To the Mattresses
Can’t this wait until morning? I thought. Ever since I moved from 0 South to 1 North, women had been waking me up to ask me something. “Can you steal me some margarine from Food Prep?” No. “Do you have the free waiver forms so I can order my transcripts?” Yes. I’ll swing my 22-inch legs down this 5 ½ foot bunk bed to haul out my folders to get it for you even though I have to wake up in five hours and you can’t mail it out until Tuesday. “Do you have anything sweet to eat?” Yes, but these stubby limbs are not scaling this structure to get it for you.
Now, instead of speaking through the crack of my cell door, my neighbor was banging on the other side of the cinderblock that separating our cells. I ignored her, deciding I would plead “headphones on” if she asked in the morning why I refused to answer her.
But she didn’t ask me that. She asked me:
“Why were you banging on my wall last night?”
“I wasn’t. You…” I was about to reverse the accusation on her but I realized this might be a trap, a way to squeeze out of me that I had heard her but paid as much attention to her as the Correctional Institute of America pays to us. I left it.
She did it again that night at 2AM. This vindictive little bitch. She’s gonna keep this shit up just because I didn’t answer her last night. She knows I go to work in two hours.
But the next day:
“Stacey, no one banged on your wall but you or your roommate.”
“Nooo. We both took mad allergy tab[lets] last night and were asleep from like 9 o’clock. We weren’t even awake until you started pounding.”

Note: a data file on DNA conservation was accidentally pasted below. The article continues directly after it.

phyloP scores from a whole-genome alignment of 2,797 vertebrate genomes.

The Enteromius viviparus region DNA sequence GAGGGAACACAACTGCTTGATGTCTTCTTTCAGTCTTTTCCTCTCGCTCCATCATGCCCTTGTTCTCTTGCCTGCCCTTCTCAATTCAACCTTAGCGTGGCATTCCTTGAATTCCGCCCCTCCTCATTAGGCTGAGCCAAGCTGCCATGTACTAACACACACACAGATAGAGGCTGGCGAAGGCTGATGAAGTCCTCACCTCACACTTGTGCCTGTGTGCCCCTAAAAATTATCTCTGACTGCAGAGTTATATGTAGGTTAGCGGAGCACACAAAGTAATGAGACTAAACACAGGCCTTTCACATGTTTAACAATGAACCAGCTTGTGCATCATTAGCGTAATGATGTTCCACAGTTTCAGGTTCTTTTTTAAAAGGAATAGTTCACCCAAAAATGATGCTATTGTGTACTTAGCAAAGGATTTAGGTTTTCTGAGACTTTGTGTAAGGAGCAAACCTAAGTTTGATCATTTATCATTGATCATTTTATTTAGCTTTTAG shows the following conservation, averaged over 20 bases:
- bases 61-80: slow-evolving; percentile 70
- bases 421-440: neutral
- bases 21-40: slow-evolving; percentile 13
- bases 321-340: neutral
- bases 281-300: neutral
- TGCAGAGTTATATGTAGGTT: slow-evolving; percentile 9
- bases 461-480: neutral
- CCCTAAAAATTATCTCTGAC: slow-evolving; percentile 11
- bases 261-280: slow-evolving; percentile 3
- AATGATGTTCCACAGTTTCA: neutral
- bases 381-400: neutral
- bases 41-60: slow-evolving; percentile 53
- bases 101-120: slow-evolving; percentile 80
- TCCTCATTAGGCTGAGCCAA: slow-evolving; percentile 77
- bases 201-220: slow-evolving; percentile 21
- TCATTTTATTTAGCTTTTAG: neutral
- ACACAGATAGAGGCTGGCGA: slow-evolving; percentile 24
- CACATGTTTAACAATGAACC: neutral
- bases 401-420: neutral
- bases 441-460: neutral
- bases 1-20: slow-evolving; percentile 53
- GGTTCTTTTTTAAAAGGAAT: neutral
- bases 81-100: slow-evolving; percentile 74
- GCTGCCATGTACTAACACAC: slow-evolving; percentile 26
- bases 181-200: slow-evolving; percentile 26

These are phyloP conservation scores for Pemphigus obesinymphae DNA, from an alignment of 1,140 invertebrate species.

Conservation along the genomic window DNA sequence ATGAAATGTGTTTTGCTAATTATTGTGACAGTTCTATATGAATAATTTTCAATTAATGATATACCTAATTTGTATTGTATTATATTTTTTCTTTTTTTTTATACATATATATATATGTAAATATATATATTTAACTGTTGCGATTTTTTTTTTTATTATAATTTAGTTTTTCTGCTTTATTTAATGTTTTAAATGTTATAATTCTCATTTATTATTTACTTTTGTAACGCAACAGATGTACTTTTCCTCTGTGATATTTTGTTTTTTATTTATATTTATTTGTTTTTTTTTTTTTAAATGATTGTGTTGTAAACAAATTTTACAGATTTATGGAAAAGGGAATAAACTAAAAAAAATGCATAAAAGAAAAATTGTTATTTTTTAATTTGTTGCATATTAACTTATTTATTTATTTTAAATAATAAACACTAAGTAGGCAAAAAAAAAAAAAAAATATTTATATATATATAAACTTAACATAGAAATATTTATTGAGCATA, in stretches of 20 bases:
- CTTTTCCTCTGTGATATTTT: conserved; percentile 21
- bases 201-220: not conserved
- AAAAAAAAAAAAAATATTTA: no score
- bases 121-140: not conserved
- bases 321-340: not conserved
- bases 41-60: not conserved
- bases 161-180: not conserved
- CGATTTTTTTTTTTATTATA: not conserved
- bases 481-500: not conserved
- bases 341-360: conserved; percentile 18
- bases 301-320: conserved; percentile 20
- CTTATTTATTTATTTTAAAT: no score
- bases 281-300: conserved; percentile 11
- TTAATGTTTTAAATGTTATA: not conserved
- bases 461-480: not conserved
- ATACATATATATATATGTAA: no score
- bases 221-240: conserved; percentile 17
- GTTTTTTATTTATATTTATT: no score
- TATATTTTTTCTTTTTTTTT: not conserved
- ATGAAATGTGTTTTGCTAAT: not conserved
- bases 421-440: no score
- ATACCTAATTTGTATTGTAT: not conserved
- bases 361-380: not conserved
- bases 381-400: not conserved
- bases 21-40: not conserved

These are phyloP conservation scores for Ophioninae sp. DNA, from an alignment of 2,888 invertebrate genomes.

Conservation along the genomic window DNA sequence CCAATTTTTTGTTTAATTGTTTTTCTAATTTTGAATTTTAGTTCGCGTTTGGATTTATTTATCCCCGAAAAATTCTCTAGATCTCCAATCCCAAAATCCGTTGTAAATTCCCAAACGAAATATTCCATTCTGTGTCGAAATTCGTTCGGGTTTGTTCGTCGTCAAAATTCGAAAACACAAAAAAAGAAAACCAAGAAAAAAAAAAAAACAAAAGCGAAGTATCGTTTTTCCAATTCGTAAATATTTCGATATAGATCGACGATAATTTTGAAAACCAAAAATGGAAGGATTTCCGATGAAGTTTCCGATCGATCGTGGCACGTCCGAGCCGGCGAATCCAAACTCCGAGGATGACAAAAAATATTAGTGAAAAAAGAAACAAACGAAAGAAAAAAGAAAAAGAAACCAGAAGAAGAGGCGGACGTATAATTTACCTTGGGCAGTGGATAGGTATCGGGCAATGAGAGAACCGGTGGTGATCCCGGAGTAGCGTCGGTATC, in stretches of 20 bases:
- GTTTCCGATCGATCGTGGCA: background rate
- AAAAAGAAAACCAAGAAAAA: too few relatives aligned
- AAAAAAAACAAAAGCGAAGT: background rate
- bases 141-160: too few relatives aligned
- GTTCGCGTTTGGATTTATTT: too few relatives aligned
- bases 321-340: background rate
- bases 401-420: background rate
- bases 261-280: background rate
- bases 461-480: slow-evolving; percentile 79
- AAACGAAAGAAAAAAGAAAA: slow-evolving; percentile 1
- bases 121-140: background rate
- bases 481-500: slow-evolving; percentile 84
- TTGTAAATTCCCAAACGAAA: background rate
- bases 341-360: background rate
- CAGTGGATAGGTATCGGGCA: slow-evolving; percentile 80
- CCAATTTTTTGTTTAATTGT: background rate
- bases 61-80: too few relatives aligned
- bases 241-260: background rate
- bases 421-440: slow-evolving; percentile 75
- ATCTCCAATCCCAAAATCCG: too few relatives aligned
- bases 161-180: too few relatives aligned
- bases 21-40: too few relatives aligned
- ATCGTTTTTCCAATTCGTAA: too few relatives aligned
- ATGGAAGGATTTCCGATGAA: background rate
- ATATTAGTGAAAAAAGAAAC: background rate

So went the exchange for days until the banging stopped. Because it was replaced with shouting.
“Stop fuckin’ banging bitch!” Stacey shouted through her wall, through to me who was half asleep.
“I’m not banging Stacey. I’m sorry I didn’t answer you the other night but I was tired, OK? Let’s end this.”
“I didn’t call you the other night.”
“You were banging on the wall. You woke me up.”
‘Who the hell was banging’ was me. And it was Stacey. Both of us were banging the wall – half asleep – when our arms and hands would fall fully asleep, pins and needles style, from laying for hours on two-inch, springless mattresses on unforgiving metal platforms. It turns out we do it all the time but are too groggy in the night and too deprived in the day to know that we were.
The first time my arms fell asleep because of substandard bedding, I happened to be balled up in sheets of self-pity over being in prison. My arms and hands were completely insensate. I scrunched up my fingers as much as I could. It just never ends. First I land in this pighole and now I have MS! I lamented silently.
Neither the pins nor the needles were MS but they were NS – non-stop – and kept me from REM sleep because each night they interrupted my rest so painfully that the only remedy was/is to thump the wall next to my bed until I scared my capillaries back on course. I am half-awake when I do it so I don’t remember rapping the cement with my fist. Neither did Stacey. We were both right and both wrong when we accused the other of beating down the walls that divide us. We were so shut out of any serious shut-eye that we didn’t even know what we were doing.
None of the inmates are well-rested unless they lied to a psychiatrist about hearing voices and he ordered the pill equivalent of an I.V. Haldol drip in which case they don’t need to be rested because they never wake up. I estimate that I’ve achieved probably 1500 hours of REM sleep in the past six years. At six hours per night, I should have logged almost 2200.